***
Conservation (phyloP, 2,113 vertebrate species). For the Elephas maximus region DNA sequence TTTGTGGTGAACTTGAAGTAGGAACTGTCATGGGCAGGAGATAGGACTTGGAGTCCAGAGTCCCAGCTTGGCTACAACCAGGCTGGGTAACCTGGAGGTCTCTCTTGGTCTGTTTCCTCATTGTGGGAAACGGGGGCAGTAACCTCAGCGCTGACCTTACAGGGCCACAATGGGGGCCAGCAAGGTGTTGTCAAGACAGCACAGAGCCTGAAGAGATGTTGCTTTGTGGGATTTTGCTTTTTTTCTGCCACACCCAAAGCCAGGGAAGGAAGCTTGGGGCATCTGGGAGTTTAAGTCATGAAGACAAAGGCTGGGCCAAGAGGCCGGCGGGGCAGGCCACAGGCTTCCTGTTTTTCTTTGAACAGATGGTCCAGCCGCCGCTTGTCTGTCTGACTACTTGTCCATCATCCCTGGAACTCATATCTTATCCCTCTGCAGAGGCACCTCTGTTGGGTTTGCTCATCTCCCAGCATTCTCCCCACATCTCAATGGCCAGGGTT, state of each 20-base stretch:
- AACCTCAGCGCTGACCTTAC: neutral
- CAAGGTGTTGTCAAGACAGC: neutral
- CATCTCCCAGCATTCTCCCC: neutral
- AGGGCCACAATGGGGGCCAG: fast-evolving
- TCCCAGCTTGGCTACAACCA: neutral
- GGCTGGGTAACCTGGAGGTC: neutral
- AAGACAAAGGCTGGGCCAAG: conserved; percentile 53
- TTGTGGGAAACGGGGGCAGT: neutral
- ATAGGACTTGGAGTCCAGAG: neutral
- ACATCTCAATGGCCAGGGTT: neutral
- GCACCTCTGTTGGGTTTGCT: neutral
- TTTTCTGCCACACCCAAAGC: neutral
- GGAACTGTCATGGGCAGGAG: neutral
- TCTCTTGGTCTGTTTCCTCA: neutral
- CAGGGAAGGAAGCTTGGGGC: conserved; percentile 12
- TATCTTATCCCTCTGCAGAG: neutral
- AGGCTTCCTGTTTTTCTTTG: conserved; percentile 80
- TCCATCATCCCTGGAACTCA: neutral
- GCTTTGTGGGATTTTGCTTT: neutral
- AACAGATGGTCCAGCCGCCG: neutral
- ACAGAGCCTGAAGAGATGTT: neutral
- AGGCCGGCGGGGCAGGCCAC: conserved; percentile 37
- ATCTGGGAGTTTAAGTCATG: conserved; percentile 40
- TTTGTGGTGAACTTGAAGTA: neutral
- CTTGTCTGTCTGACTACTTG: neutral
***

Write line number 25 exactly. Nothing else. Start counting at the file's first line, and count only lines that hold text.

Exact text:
- TTTGTGGTGAACTTGAAGTA: neutral